The science of Biodiversity Conservation in India. The Next Steps
(Image by Dan McKay, www.flickr.com)
Biodiversity conservation is not a destination but a journey. While the rationale for this long and enduring journey is clear , often the avenues are not, for our inadequate knowledge of the interrelationships and interaction of different elements of biodiversity with the environment, their ecological requirements and prescriptions of sustainable use. This Biodiversity day we need to retrospect our goals, achievements and the shortcomings for the next steps.
Biodiversity Conservation is best achieved through a combination of protection, preservation and intelligent use. In India we are well placed on the global biodiversity richness map, representing three of the biodiversity Ďhotspotsí by Conservation International, viz., the Western Ghats and Sri Lanka, The Himalayas and the Indo Burma, both terrestrial and Ecoregions of the WWF, Important Bird Areas of the Birdlife International, Centre for Endemism by the IUCN, and one of the eight Vavilovian centres of origin of crop plants. With charismatic species as flagships, be it the Tiger, whose status of population is a strong indicator of our success and failure in conservation, Elephants, Rhinoceros, and endangered plants like in Nepenthes we have been able to provide the necessary protection those, which needs our intervention with some degree of success braving threats like habitat destruction and poaching.
This has been achieved through a network of protected areas viz., National parks, Sanctuaries and Reserve Forests, sacred groves and community managed forests. With a set of stringent domestic legislations including the Wildlife Protection Act, 1972, National Wetland Rules, 2010, we have a National Biodiversity Authority to safeguard the nationís biological assets. The three tier Authority that empowers our villages, States and Centre has no parallel in the world. The five national bureaus for Plant, Animal, Tree, Fish and Agriculturally important microorganisms have well established facilities for conservation of the aforementioned genetic resources. In the global arena, we are signatories to the international conventions on biodiversity, wetlands of global significance, Desertification and the Laws of the seas. We are also well placed with a list of World Heritage sites, declared by UNESCO, with strong chances of Khangchendzongha National Park in Sikkim to be added to the list in times ahead.
With a mixed bag of stories, we need to retrospect biodiversity conservation in India, our success and failures and focus on the impediments we face to gear up to the challenges ahead. In addition to the focus on charismatic species, we need a deeper understanding of our ecosystems also teeming with a diversity of smaller groups of flora and fauna. The immense ecosystem services they provide viz., the regulatory, provisioning and the cultural, are presently least understood and general awareness is limited. Scientific knowledge on these are now inimical for conservation management .The genetic diversity of our species needs assessment, for itís the diversity in genes which helps biological species to cope up and adapt to natural and anthropogenic stresses.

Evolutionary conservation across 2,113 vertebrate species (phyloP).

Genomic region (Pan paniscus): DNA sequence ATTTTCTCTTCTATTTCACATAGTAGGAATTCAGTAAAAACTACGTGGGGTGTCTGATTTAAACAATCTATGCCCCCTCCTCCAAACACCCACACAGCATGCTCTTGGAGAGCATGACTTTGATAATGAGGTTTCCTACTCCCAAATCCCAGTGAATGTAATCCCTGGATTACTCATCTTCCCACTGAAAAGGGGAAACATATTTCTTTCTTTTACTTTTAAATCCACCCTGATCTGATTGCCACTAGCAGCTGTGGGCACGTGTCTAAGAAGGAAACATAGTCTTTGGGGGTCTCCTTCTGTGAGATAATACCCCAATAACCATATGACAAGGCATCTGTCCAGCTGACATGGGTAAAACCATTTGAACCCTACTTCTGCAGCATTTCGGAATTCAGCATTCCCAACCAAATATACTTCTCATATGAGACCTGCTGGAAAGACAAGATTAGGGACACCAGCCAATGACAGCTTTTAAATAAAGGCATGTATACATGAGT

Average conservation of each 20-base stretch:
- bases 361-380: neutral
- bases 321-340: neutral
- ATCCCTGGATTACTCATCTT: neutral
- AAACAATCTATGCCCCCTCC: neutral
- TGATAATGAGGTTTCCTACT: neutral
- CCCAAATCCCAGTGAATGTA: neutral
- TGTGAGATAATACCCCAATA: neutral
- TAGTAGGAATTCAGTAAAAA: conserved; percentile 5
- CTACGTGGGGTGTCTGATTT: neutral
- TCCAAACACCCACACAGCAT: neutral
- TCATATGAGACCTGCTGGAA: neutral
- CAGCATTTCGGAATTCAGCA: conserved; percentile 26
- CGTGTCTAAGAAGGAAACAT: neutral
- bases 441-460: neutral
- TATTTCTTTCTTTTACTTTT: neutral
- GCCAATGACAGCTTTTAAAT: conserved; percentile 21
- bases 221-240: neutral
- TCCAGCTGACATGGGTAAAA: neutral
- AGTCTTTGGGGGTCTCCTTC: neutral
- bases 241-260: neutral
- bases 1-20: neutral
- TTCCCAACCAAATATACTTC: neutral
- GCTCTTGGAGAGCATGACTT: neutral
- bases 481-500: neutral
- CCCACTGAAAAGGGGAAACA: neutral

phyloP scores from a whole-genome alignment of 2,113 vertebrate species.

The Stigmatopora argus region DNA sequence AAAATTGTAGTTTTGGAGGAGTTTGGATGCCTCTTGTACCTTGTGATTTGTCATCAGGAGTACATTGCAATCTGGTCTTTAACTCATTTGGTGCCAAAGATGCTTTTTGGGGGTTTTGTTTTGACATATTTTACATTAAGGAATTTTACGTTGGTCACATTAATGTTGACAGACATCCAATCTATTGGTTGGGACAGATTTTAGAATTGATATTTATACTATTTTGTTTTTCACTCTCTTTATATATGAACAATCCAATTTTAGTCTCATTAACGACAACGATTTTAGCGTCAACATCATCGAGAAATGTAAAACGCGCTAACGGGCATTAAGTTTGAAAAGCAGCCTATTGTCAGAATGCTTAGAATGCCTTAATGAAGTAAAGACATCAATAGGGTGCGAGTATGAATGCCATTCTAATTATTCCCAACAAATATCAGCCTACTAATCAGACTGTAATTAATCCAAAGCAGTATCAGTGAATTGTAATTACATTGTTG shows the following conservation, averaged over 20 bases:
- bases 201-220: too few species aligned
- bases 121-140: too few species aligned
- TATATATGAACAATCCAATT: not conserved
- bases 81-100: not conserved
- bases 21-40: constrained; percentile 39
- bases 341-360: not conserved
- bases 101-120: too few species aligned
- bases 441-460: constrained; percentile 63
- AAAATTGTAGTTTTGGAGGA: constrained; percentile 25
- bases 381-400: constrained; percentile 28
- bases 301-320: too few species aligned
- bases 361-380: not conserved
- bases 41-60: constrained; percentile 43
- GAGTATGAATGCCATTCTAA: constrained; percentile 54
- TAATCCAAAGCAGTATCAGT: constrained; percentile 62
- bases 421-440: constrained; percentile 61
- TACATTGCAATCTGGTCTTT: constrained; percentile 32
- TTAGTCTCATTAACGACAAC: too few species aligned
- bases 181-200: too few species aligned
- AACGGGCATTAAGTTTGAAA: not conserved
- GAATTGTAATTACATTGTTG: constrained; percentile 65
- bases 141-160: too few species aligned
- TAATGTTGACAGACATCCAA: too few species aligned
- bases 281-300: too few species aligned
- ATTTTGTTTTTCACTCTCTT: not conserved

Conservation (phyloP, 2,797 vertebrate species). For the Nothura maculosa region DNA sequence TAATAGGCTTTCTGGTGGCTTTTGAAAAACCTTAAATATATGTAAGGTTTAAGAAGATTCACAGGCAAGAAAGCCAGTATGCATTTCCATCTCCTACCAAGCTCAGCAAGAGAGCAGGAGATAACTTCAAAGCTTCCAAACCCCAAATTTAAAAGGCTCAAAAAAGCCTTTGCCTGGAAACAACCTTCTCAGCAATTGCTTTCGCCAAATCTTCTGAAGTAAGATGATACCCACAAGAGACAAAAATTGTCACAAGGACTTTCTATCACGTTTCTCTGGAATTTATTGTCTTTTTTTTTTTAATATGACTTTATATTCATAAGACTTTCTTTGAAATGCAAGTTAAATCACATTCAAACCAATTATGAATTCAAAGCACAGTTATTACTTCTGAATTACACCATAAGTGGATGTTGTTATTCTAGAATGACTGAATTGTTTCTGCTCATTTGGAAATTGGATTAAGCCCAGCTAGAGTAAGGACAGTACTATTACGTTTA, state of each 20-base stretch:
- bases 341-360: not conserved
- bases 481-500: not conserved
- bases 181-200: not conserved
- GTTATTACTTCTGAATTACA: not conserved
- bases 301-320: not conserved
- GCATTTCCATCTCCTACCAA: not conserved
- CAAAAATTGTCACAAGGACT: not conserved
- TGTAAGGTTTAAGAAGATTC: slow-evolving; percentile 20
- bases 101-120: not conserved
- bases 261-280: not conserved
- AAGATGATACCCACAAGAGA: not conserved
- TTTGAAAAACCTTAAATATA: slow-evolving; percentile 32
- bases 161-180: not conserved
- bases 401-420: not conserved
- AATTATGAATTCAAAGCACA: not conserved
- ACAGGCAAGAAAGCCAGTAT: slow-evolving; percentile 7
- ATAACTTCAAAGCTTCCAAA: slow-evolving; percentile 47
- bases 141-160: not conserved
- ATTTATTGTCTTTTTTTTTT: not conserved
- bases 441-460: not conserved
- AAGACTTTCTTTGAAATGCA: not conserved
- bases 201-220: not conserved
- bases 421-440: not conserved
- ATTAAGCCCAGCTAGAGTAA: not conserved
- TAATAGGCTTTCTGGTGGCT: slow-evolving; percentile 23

They contribute to the resilience in functioning of ecosystems. Biological diversity studies need an up-gradation from species inventory to dynamics of their population, the role they play in ecosystems, their present distributional ranges, projections in event of threats like climate change and habitat loss.. An information base collating ongoing research country wide has to be created so that meaningful contributions could be made to conservation assessment processes like Red listing and Key Biodiversity Area (KBA) delineation by the International Union for Conservation of Nature (IUCN), The 2020 Global Biodiversity targets, and to the management and working plans for forests of India. The very fabric of creating Biodiversity Registers under the Biodiversity rules 2006 has been an opportunity to monitor its trends with countryís citizens needs encouragement and strengthening.
Fig: Khangchendzongha National Park in Sikkim
Biodiversity conservation is intricately linked to its sustainable use. For many plant species for which cultivation protocols do not exit are continued to be exploited from the wild in absence of species specific standards for their sustainable harvest. Measures like complete banning or rotational harvesting of non timber forest products have been futile, illegal collections are rampant, given the fact that there is a high demand in the market, and our local communities in vicinity of forests are highly dependent on these for their livelihood.
New approaches initiated like Forest Certification or introduction of standards by organizations like the Fairchild, need piloting . Efforts are on to exemplify certification of forest management units through Principles, Criteria and Indicators of certifying agencies like the Forest Stewardship Council. Promotion of sustainable fisheries through Marine Stewardship Council has been recently initiated in lake Ashtamudi, a Ramsar site, in Kerala. Efforts of this kind needs an up-scaling country wide. Development and implementation of species specific standards, will require intensive research on the ecological needs of the species, their regeneration, ability to withstand stress and the ecosystem services they provide. Outcomes of sound empirical studies can only contribute to good practices and modeling sustainable harvesting.
About the Author:
Associate Professor, Department of Natural Resources,
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